Referring now to FIG. 1, it is desirable to have a thin layer (less than about 25 micrometers) of the coating 20 applied to the part 10 such that the nitride particles 40 will be exposed on the surface of the coating 20 with the oxide matrix 30 remaining close to the part 10. This will permit the exposed nitride particles 40 to have a lubricating action with respect to the glass. Subsequent layers of the liquid coating may be applied on top of the cured coating by repeating the steps of applying the coating and curing it. However, care must be taken not to apply any layer too thick (greater than about 25 micrometers). If a layer is applied too thick, the shrinkage that it undergoes on curing may cause the cured layer to crack. This cracking is unacceptable and thus the thickness of the applied layer must be reduced. In addition, the overall thickness of the coating should not be too great as it may cause the coated part to bind during operation and is more likely to crack because the thermal expansion of the coating is unequal to the thermal expansion of the part. However, a thin coating can sustain the strain of such unequal expansion without cracking. The coating may be thinned by diluting the concentration of the initial coating composition. If the coating is applied by dipping, improving the drainage of the substrate will help in keeping the thickness controlled. For spray coating, applying a lighter coat will give a thinner coating. Other application techniques may be similarly modified using techniques known to those skilled in the art to provide optimal results wherein the thickness of the coating is approximately equal to or less than the average diameter of the nitride particles (less than about 25 micrometers).
FIG. 2 shows the effect of prolonged use of the part 10 having the thermally stable, glass-release coating 20 disposed on it. The coating 20 exhibits excellent glass-release properties because of the exposed nitride particles 40. The oxide matrix 30 works with the nitride particles 40 to form a coating 20 that protects the part 10 from direct contact with the glass and prevents the glass from adhering to the part. The oxide matrix 30 is inert or resists chemically reacting with the glass. Moreover, the coating 20 stands up to mechanical wear caused by movement of the glass over the working surface 50. The nitride particles 40 that are exposed on the surface exhibit some wear with time and exposure to the hot, molten glass. However, the hardness of the oxide matrix 30 prevents the particles from being completely worn away. In the most preferred embodiment, which employs hexagonal boron nitride particles in a stabilized zirconium oxide, the lubricating action of the softer, nitride particles 40 is retained by the wear-resistant action of the oxide matrix 30.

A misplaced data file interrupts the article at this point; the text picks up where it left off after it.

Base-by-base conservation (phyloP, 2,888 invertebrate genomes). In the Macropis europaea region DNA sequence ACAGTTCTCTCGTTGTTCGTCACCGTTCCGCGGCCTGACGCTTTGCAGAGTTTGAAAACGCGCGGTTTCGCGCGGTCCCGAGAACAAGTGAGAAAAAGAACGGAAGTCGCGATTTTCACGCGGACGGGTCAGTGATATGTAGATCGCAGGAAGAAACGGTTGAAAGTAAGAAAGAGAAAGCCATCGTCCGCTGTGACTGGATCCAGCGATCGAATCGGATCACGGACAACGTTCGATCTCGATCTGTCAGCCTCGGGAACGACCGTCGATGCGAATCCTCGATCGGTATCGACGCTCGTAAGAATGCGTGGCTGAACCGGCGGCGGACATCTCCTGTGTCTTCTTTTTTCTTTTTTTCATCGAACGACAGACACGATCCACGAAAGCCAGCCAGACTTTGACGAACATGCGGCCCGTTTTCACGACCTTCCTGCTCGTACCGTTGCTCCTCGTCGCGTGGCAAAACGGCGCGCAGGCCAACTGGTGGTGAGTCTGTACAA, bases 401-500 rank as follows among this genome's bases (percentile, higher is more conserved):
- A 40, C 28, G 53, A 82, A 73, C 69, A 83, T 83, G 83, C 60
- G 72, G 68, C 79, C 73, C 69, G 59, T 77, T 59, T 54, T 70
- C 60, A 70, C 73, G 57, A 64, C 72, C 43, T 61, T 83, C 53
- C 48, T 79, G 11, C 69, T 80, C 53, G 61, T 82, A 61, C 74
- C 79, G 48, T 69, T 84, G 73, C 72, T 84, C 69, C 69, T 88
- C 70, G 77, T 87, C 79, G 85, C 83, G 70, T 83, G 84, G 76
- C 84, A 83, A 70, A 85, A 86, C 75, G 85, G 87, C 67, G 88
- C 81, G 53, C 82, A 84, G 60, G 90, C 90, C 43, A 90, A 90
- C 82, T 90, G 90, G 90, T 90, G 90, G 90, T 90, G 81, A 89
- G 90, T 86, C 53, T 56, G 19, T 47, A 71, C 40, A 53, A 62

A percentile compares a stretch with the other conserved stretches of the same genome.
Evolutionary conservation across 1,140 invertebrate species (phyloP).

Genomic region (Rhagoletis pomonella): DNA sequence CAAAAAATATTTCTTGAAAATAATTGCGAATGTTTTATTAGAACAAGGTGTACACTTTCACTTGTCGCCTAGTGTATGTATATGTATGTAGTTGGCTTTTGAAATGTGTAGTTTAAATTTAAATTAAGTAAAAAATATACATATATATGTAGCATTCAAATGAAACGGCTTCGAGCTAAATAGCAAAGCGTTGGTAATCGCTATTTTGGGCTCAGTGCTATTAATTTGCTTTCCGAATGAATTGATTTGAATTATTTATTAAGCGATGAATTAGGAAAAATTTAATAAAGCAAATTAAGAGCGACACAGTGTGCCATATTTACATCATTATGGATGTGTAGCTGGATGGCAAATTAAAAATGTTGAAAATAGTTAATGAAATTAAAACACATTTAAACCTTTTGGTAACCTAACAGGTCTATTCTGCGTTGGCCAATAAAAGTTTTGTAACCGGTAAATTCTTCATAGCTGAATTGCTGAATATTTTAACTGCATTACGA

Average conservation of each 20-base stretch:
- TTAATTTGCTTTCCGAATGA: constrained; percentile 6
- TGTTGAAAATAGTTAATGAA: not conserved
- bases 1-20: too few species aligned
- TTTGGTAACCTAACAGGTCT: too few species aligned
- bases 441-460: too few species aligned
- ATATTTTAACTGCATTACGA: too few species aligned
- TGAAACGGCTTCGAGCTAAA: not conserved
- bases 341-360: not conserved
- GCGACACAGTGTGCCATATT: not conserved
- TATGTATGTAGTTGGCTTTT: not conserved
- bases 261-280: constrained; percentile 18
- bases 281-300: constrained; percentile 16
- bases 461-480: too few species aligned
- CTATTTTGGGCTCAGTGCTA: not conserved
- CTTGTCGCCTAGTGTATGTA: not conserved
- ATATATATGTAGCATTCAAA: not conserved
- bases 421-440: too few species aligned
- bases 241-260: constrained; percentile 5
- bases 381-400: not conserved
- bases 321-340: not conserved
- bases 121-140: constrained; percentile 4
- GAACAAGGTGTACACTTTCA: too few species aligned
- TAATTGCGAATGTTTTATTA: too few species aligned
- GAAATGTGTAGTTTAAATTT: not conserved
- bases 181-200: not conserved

FIG. 3 shows an alternative embodiment, where a corrosion resistant primer coating 60 is disposed between the part 10 and the thermally stable, glass-release coating 20. The corrosion resistant primer coating comprises a corrosion resistant material such as nickel alloy and more specifically is an electroless nickel alloy. The corrosion resistant primer coating is used to facilitate the processing. The corrosion resistant primer is typically applied by immersing the part in an electroless nickel bath prior to the application of the coating.
A liquid version of the coating was prepared by adding in a flask 32.9 grams of nitric acid to 45.1 grams isopropyl alcohol slowly and with stirring to prevent violent boiling. The isopropyl alcohol is a carrier liquid and solvent, the nitric acid is a liquid-stabilizing agent for stabilizing the zirconium compound in liquid form. To this mixture was added, 64.7 grams of zirconium n-propoxide and mixed followed by 4.9 grams of yttrium nitrate which was dissolved. The zirconium n-propoxide was the source of zirconium and yttrium nitrate was the source of yttrium, which is an oxide-stabilizing agent. The zirconium n-propoxide is sold commercially as a 70% solution in n-propanol (available from Alfa Aesar). It is to be understood that the weight specified for the zirconium n-propoxide means the weight of the 70% solution. After the complete mixing, 5.8 grams of deionized water was added and mixed. The mixture was allowed to stand for 30 minutes. The water reacted with the zirconium n-propoxide to form in the presence of the nitric acid a liquid zirconium compound.